Sikhs in the Madison area are offering prayers and turning to lessons of tolerance and peace to deal with the massacre Sunday at a Sikh temple in suburban Milwaukee.
Federal authorities are calling the shooting in Oak Creek that left seven people dead, included the gunman, an act of domestic terrorism against the Sikhs.
Local Sikhs said many in their congregation know and interact with the Sikhs in Oak Creek.
In this time of tragedy, rather than turning to differences, local Sikhs and those hoping to support them are coming together.
"It embodies our faith and our culture and who we are," said Bimal Pangly, a member of the Sikh Society of Wisconsin-Madison.
Pangly called her place of worship her second home.
"To be a Sikh is to basically live a peaceful lifestyle," said Pangly. "That's what it means to me."
The Sikh Temple in Middleton is where peace and tolerance serve as pillars of faith, which is why Sikhs said the fatal shootings at Oak Creek's Sikh temple are a struggle to comprehend.
"We believe in principals of peace, charity and tolerance of others," Pangly said. "It's hard for a peaceful community to understand what just happened. How do you begin to comprehend that level of hate and ignorance?"
Sikhs in the United States have always struggled with how little Americans knew about the faith.
Sikhs began arriving in California and the Pacific Northwest as farmers and lumber mill workers in the late 19th century. In 1907, a mob in Bellingham, Wash., ran them out of town.
They came to the U.S. in larger numbers in the 1960s when the government eased immigration quotas. Analysts estimate the number of Sikhs in the United States is no more than 500,000.
Sikhs said they are so misunderstood in the United States that they've become targets of hate crimes for events ranging from the Iranian hostage crisis to the Sept. 11 attacks.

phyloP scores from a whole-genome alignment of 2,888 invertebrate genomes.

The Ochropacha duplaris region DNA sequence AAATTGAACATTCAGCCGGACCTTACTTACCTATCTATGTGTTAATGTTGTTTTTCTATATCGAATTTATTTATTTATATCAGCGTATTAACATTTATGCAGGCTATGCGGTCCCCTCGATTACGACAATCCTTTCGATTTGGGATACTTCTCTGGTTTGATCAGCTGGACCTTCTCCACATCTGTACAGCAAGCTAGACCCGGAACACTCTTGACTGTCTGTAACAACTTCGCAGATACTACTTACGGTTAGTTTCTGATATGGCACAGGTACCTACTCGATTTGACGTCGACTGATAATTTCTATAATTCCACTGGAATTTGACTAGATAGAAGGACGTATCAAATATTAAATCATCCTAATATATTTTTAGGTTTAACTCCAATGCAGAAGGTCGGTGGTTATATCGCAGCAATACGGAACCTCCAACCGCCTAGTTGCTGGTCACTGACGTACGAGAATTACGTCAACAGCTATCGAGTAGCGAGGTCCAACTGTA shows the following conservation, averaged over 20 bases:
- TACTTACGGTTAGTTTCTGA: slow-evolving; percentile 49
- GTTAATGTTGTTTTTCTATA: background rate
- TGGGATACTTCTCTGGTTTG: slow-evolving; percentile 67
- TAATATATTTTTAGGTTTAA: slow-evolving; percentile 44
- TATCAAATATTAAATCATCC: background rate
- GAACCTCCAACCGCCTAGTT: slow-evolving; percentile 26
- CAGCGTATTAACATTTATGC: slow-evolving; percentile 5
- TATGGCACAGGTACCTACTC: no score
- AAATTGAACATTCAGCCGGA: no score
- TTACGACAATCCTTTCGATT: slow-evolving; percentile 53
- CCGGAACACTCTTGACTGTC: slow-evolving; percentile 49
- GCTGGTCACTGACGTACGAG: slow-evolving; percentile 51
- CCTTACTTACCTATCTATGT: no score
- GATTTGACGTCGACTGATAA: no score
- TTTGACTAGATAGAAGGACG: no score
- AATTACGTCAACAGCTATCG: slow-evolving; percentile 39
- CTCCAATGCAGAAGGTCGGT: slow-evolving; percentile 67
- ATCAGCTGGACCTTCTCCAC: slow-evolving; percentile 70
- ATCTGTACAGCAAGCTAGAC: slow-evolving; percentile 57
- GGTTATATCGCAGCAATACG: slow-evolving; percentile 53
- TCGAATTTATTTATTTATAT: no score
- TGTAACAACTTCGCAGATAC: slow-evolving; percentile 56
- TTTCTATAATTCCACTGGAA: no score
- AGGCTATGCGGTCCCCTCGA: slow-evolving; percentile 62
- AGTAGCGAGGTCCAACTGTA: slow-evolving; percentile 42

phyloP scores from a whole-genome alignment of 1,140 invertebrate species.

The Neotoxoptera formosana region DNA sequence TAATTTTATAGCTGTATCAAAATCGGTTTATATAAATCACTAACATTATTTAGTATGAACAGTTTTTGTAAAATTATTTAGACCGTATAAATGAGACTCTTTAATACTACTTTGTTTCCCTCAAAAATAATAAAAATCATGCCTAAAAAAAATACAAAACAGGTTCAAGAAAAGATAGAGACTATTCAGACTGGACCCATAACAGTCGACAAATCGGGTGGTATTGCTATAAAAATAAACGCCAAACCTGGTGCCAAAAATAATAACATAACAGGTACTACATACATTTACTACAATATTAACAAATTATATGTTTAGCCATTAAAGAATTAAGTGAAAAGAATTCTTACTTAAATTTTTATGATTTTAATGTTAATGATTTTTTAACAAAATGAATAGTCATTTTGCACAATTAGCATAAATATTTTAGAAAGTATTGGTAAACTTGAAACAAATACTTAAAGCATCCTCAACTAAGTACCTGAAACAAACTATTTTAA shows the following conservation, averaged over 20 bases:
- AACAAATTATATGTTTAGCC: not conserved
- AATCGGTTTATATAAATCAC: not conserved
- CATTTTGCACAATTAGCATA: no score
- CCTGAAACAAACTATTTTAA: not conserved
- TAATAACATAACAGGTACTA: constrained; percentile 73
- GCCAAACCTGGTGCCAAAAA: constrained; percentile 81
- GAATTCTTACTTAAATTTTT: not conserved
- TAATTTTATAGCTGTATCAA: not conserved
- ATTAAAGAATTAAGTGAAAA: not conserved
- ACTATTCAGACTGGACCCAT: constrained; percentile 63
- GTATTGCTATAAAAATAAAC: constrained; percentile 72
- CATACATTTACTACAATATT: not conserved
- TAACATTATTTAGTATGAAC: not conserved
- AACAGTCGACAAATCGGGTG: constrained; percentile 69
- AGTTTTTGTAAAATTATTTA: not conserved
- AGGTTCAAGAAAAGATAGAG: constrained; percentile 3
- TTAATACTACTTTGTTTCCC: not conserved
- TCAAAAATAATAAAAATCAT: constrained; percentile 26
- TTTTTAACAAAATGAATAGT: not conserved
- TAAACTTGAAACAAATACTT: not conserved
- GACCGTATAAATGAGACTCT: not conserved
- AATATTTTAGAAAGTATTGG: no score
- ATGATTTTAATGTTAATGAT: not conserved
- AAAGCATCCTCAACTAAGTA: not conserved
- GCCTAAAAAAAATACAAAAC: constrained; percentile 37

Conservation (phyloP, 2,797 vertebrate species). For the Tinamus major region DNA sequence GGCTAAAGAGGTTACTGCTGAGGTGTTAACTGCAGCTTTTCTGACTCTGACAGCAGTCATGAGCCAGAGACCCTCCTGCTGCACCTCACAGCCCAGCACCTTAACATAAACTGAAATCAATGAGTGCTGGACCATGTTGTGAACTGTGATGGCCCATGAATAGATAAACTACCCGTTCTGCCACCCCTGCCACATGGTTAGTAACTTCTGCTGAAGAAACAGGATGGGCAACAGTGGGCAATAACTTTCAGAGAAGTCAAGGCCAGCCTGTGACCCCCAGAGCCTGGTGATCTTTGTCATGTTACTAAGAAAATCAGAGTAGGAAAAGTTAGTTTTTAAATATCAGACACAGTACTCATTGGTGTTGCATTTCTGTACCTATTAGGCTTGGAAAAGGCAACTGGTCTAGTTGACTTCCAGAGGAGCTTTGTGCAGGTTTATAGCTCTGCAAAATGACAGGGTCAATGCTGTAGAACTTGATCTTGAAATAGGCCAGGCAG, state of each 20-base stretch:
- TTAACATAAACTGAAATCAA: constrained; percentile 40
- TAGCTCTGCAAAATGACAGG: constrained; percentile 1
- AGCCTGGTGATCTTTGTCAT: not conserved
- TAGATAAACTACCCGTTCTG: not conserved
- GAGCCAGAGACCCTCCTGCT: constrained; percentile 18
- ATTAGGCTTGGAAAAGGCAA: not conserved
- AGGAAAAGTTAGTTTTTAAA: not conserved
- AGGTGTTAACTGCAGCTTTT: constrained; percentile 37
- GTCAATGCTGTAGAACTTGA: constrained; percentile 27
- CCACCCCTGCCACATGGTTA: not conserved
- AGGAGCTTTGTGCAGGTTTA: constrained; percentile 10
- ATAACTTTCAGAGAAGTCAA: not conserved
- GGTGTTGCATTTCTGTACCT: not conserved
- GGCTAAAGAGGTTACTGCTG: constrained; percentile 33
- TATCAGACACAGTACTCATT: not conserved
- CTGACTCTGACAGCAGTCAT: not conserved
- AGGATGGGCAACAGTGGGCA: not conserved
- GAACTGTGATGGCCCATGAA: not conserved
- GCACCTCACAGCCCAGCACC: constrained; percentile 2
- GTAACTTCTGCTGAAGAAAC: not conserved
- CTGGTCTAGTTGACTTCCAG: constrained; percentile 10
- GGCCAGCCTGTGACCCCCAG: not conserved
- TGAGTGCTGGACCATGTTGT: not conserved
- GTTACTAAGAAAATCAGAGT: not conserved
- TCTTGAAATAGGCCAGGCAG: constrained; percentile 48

"Those misunderstandings of what Sikhism is about has generated a certain amount of prejudice or animosity towards them that's unwarranted," said Don Davis, a professor of language and culture in Asia at the University of Wisconsin-Madison.
Davis said the monotheistic religion founded in India is often incorrectly perceived as a hybrid of Islam and Hinduism.
"It's better to think of Sikhism as growing up in an environment where there were many Muslims and Hindus, but forging a new path, forging an innovative path," said Davis.
Grieving from Sunday's shootings, Valerie Wyer said she came to the Middleton temple to learn more about a group she knew nothing about.
"We are so afraid of everything that we keep ourselves separate," said Wyer. "And fear is what's running the world. And I think until we can come into empathy and love, we're not going to break down those barriers."
Sikhs such as Pangly said they now hope to find strength by healing together.
"It's a common saying in one of our prayers. We say 'Sarbat da bhala,'" said Pangly. "And that means, 'We ask for the well being of everybody.'"
Those at the Sikh temple said their Sunday services are welcome to all who wish to learn more. They said if more people knew about what they stood for, perhaps tragedies like the one in Oak Creek could have been prevented.